Estimation of Repeatability and Within-Laboratory Precision

The following example relates to the verification of performance of calcium according to EP15-A2 using a five day protocol. For the purposes of this example the results of only a single level are shown (Table 1).

Table 1

Calcium results for level 1 (mmol/L).

Repeatability

Repeatability is estimated using the equation below.

(4)

where:

D = total number of days.

n = total number of replicates per day.

xdr = result for replicate r on day d.

d = average of all replicates on day d.

The first step is to calculate the mean of the replicates for each day, then for each result subtract the mean for that day and square the resultant value. For example, on day 1 the average of the three values is (2.015 + 2.013 + 1.963)/3 = 1.997. The first replicate on day 1 is 2.015, so we calculate (2.015 – 1.997)2 = 0.00032.

Table 2 shows the results of each of these calculations.

The sum of the squared differences is 0.0055, and we know D=5 and n=3. Thus:

The next step is to calculate the variance for the daily means (sb2) using the equation.

(5)

where:

D = total number of days.

d = average of all replicates on day d.

x̿ = average of all results.

Using the values from our example the mean of all the results is 1.984 mmol/L. On day 1 the mean of the three replicates was 1.997 (see Table 2), so the square of the difference from the overall mean is (1.997 – 1.984)2 = 0.000162.

Table 3 shows the results of the same calculation for the remaining days.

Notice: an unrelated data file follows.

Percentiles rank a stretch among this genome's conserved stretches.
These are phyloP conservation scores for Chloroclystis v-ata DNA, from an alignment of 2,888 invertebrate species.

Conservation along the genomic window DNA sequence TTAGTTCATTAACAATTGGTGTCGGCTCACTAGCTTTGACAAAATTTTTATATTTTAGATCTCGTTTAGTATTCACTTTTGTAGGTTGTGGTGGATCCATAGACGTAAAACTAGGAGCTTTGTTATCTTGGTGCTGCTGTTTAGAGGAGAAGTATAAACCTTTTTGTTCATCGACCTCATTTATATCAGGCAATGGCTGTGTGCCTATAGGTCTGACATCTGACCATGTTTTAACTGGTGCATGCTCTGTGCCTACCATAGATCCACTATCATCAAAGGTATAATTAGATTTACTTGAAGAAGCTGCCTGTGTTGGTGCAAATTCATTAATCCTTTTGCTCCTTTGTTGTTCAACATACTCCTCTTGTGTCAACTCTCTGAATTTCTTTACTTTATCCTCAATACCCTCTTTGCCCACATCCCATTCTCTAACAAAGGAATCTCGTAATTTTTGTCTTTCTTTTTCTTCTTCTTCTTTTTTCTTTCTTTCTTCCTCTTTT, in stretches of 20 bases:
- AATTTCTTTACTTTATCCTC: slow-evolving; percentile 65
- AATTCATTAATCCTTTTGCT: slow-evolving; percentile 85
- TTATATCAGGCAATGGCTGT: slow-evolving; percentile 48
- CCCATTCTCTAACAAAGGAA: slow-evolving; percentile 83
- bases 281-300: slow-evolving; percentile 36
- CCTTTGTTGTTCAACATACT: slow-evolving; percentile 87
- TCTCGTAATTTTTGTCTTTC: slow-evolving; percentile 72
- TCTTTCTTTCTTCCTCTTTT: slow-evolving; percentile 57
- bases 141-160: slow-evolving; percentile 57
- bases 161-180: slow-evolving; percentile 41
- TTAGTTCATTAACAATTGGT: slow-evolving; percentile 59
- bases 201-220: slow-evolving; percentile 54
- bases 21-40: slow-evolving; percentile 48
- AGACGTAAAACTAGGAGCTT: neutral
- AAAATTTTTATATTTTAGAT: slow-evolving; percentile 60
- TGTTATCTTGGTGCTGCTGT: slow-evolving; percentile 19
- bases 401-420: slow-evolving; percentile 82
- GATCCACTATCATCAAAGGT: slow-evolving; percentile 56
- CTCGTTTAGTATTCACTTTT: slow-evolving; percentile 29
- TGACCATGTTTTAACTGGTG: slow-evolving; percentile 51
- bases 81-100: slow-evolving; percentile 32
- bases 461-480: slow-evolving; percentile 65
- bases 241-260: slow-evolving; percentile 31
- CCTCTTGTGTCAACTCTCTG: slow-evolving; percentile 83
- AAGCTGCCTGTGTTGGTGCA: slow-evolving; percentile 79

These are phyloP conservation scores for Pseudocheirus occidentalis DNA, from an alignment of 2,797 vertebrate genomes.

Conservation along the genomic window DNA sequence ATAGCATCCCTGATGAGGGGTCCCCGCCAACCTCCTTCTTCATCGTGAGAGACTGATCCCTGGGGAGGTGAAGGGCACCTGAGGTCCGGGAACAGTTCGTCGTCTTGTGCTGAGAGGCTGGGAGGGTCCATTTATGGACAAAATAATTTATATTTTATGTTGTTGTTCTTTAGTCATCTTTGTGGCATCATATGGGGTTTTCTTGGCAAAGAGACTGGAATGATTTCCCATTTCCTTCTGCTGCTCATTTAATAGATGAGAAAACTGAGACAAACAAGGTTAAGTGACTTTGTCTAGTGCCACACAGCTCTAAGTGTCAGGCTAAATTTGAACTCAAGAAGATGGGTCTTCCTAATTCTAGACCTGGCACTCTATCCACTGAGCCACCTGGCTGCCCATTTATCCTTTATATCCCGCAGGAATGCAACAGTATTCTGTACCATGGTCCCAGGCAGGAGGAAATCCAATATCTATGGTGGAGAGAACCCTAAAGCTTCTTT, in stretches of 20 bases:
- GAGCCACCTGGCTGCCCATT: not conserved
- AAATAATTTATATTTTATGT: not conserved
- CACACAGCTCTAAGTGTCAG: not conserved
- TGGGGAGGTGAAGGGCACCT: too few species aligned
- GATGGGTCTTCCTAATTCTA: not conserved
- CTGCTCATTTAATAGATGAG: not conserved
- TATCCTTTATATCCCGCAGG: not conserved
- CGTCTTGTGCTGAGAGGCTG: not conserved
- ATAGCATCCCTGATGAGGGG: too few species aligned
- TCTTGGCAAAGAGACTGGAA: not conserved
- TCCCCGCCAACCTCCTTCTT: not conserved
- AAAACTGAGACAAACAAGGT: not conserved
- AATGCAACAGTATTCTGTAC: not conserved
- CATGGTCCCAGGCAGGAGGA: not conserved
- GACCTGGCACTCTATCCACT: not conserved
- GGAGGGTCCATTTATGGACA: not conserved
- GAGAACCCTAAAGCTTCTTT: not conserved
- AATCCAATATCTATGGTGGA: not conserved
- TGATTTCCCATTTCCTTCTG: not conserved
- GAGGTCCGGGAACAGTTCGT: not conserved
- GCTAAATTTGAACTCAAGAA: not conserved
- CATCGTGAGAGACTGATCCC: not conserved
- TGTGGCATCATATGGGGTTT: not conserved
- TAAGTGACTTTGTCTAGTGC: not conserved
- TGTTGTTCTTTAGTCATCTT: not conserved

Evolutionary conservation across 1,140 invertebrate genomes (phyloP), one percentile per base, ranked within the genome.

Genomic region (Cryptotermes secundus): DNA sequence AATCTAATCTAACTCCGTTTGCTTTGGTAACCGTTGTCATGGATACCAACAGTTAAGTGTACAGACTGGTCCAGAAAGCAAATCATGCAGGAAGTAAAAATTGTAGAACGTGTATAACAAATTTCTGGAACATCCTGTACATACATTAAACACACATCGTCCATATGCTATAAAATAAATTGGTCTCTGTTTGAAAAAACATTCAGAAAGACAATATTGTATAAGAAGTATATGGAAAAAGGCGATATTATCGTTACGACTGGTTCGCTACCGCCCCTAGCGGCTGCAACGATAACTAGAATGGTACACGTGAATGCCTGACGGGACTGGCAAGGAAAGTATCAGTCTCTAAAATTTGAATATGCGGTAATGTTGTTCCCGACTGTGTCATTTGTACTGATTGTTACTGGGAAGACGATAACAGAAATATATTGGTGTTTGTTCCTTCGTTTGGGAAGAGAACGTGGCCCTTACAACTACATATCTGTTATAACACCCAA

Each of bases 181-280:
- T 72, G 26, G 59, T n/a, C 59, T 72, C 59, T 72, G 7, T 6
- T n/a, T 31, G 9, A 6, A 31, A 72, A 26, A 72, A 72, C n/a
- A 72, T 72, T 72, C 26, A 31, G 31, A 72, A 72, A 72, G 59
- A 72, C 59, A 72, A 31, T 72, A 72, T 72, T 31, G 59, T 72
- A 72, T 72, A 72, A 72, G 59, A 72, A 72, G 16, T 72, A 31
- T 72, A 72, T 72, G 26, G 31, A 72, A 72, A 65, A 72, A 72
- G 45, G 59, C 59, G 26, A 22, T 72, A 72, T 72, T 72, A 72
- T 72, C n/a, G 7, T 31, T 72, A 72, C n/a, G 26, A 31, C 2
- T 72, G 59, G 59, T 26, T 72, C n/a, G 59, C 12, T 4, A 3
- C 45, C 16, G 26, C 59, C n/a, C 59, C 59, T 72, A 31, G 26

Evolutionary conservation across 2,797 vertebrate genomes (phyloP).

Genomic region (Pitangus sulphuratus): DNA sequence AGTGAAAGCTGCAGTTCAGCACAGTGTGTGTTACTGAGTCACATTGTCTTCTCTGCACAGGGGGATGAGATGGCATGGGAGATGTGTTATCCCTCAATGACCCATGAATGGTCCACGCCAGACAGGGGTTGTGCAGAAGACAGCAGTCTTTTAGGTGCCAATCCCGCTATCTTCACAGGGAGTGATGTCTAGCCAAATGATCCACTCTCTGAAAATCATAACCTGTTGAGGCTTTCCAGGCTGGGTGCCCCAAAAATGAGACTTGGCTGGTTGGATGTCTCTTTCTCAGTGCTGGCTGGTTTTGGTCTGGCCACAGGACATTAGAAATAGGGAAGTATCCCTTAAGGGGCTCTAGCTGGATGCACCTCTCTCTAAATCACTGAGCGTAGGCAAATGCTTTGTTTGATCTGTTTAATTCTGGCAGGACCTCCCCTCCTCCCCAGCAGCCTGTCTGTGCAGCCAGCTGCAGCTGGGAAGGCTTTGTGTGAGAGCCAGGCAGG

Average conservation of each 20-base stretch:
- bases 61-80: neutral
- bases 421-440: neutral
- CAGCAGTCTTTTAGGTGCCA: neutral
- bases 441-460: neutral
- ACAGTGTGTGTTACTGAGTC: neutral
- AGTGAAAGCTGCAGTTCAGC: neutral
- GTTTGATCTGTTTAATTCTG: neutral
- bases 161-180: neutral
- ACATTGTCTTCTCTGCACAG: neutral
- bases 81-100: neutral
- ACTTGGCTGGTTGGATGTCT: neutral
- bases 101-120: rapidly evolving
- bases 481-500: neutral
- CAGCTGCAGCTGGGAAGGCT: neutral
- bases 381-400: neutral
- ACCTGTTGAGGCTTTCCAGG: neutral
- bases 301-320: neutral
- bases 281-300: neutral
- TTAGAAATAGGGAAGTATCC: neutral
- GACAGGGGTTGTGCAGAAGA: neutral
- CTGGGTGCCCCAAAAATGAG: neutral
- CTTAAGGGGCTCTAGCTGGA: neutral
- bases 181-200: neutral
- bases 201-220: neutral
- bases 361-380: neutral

Summing the square of the differences gives a total of 0.00127. Thus the variance of the daily means is:

Within-Laboratory Precision

Finally, we can calculate the total or within-laboratory SD (sl) using the equation:

(6)

where n is the number of replicates per day.

Again, using the values from the example:

Evaluation of Results

As alluded to above, EP15-A2 is generally used to verify that a method is performing as is claimed by the manufacturer. Therefore the imprecision estimates calculated above must be compared to the manufacturer’s claim. If the repeatability and within-laboratory SD are less than that indicated by the manufacturer, then the user has demonstrated precision consistent with the claim and no further calculations are required. However, if the values achieved are greater than those reported by the manufacturer, a statistical test needs to be performed to determine whether this difference is statistically significant.

Repeatability Verification Value

In order to compare the estimated repeatability to a claimed value we can calculate the critical or verification value using the equation:

(7)

where:

σr is the claimed repeatability.